How to cope with online learning

GCU student rep Chloe Bond discusses the strategies that have helped her cope with the difficulties of online learning during the pandemic.

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“If you had told me in February 2020 that the daily ritual of traveling in the freezing cold to go sit in a busy lecture theatre would soon be replaced by sitting in front of a laptop my pajamas, I would not have believed you. Now, it’s hard to remember a time where I was taught by someone in the same room as me.

“I struggled a lot with the changes. I was awful at staying organized and I thought that just listening to someone speak was most of what I needed to do to succeed. But whether I liked it or not, 2020 has forced me to change the way I learn, and I have a few tips that have helped me do better with online learning.

Tell your body it's time to get going!

“When you reminisce about the last time you were physically in university you probably skip over the mundane early wake up times and the awful walk in the pouring rain to your lecture hall. Although those things weren’t fun, they did send a message to your body that it was time to start doing stuff.

“One of the things I was most excited about when moving fully online was the idea of getting up at 8.50am for a 9am lecture. But I realized after a few days that this meant I would spend a lot of teaching time coming to terms with my existence and the reality of being awake!

“It’s tempting to roll out of bed and over to your laptop, but adding more activities in between waking and studying have helped me to focus. I like to:

  • Get up at least an hour before the first lecture (I know, easier said than done!).
  • Spend a short time outside, either in the garden or going for a walk.
  • Eat breakfast.
  • Give my study space a quick spruce and get out all the stationery and equipment I will need for the day.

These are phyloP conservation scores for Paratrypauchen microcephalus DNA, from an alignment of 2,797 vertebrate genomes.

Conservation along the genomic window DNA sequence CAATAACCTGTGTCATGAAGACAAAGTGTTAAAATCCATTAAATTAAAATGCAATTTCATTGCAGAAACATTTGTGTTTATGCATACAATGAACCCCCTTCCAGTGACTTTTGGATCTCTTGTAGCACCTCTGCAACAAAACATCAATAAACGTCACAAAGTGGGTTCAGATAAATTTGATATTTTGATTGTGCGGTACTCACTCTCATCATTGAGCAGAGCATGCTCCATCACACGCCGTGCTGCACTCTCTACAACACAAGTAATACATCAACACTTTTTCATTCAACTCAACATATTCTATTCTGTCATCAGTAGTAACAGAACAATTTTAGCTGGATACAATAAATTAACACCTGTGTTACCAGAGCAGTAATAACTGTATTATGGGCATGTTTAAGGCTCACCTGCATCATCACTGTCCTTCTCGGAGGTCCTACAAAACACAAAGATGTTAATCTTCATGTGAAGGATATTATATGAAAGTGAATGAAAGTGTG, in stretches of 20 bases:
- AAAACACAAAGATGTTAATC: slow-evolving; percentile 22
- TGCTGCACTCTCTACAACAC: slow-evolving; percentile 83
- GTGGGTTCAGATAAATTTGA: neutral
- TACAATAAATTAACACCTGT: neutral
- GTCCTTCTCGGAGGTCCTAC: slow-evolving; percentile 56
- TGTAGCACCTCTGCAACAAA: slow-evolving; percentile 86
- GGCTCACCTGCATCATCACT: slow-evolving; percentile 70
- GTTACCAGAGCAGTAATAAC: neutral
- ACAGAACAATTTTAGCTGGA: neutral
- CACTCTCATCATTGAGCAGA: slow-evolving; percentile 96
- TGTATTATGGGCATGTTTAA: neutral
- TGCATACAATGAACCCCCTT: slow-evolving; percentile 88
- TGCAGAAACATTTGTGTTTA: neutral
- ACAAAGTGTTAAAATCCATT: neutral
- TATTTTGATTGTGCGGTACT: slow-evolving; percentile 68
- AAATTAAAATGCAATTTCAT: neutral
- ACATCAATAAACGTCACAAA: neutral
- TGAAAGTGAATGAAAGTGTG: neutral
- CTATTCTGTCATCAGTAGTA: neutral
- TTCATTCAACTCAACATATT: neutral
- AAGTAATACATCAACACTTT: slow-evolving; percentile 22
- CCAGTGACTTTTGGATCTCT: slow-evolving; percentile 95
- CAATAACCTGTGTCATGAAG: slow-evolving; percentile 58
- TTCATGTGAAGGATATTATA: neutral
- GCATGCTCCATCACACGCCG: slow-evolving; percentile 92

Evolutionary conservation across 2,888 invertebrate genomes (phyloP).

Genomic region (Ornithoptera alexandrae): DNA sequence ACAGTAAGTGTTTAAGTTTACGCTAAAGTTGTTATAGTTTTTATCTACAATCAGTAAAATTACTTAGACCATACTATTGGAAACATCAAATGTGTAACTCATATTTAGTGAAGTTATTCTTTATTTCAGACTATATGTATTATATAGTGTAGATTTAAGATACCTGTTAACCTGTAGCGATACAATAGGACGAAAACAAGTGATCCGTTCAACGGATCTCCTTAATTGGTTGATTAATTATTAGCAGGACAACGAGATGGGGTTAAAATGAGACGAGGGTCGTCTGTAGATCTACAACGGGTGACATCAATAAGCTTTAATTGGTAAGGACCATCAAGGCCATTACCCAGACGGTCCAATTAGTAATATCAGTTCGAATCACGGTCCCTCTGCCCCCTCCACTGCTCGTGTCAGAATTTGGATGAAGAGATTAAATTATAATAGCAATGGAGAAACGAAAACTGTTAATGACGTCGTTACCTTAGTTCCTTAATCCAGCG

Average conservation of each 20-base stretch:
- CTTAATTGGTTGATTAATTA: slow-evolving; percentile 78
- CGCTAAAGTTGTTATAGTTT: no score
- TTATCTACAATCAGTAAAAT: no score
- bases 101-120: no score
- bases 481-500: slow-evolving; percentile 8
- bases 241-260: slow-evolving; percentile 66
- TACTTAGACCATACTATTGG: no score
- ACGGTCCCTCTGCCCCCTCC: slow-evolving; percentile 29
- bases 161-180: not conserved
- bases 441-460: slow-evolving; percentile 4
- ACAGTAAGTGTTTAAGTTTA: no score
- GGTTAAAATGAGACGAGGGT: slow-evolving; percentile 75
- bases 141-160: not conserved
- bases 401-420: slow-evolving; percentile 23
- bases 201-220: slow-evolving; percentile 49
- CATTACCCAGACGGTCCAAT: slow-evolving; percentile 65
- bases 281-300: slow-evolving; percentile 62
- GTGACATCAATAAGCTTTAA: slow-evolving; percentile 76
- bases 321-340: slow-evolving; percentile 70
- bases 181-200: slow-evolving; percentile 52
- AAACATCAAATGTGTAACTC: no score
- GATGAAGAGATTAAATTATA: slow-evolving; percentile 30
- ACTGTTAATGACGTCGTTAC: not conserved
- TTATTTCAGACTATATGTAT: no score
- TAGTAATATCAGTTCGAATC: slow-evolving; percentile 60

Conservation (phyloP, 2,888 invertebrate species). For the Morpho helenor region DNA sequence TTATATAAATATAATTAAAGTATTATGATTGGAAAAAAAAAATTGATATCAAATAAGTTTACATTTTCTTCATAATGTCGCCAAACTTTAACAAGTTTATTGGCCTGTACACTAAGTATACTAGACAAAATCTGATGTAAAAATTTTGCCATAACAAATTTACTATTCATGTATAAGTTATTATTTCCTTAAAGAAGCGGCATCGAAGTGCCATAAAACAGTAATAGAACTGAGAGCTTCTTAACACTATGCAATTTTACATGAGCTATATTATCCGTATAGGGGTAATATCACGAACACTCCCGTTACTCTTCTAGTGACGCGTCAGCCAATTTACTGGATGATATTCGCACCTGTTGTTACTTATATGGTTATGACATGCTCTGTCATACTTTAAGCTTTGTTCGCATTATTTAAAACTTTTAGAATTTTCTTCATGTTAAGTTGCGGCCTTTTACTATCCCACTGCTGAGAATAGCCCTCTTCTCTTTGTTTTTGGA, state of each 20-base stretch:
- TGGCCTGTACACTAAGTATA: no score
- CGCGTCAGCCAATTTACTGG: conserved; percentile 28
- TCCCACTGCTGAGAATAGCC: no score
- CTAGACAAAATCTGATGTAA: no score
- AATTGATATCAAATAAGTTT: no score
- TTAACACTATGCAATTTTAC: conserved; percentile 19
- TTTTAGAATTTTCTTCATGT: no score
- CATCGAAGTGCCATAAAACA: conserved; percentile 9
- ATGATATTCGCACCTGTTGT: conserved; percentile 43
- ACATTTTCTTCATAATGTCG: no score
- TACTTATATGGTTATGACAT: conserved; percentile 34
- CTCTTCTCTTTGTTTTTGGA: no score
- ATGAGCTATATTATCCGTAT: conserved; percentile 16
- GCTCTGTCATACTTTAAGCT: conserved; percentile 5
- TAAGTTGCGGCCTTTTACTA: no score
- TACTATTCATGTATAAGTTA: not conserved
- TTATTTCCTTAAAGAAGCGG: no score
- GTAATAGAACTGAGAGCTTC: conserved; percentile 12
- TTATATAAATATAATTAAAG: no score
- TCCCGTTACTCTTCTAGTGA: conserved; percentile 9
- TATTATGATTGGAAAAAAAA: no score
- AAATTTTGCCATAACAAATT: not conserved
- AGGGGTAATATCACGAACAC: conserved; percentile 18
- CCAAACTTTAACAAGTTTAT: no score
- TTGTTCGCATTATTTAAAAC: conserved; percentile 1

Study spaces

“The pandemic has shone a light on the importance and privilege of personal space. Whether you have a dedicated study room or just your bed, it's good to have a set study space that you know you can go to. I’ve found this makes it easier for to get into a working mindset.

“No matter what space you have, it's important that it is somewhat tidy and different to where you’d usually lounge about. Even if you are studying on your bed, moving your duvet away, sitting upright and not lying down gives your mind the message that it is learning time.

“If you are using a space that multiple people have access to (like a kitchen or living room) then headphones are also your best friend, as well as any other tools you can find that will give you the sense of secluded space. 

Don’t be too hard on yourself

“The move to online learning has been difficult for everyone, and many things are beyond your control. Even while writing this, my internet has stopped working and I will have to miss a tutorial (third time this has happened in the past fortnight!).

“It’s easy to get into an anxious spiral when things at home affect study. Sometimes the internet goes off, kids run about screaming, you forget that there were two pre-recorded lectures to watch instead of one, and your laptop dies halfway through a presentation. Don’t dwell on the bad days too much - remember that this way of learning has been in place for barely a year and is new for everyone. All you can do is try your best, and keep focused on getting the knowledge you need to become a great optometrist.”

Chloe Bond
GCU student rep 2021

Favourite equipment: Fundus cameras. I find them so fun to use and they are such an indispensable piece of equipment.  
Favourite book: The Human Eye by Clyde Oyster. It’s got such detailed illustrations and the information is really easy to digest.  
Favourite topic area: Physiology and pathology. I love learning about the aetiology of diseases, it is fascinating that so many conditions can affect the eye.  
Favourite College resource: Ethical scenarios, they are such a good way to build up confidence in your clinical decision-making and ability to problem solve. They have some brilliant scenarios that you might not have come across in clinic.  
What inspired you to become an optometrist? I always tried to pick what I thought were the worst options during refraction when I was younger in an attempt to get glasses, but every time they would know what I was doing. I found it so interesting and magical that optometrist could figure out exactly what was happening with your eyes in a short amount of time.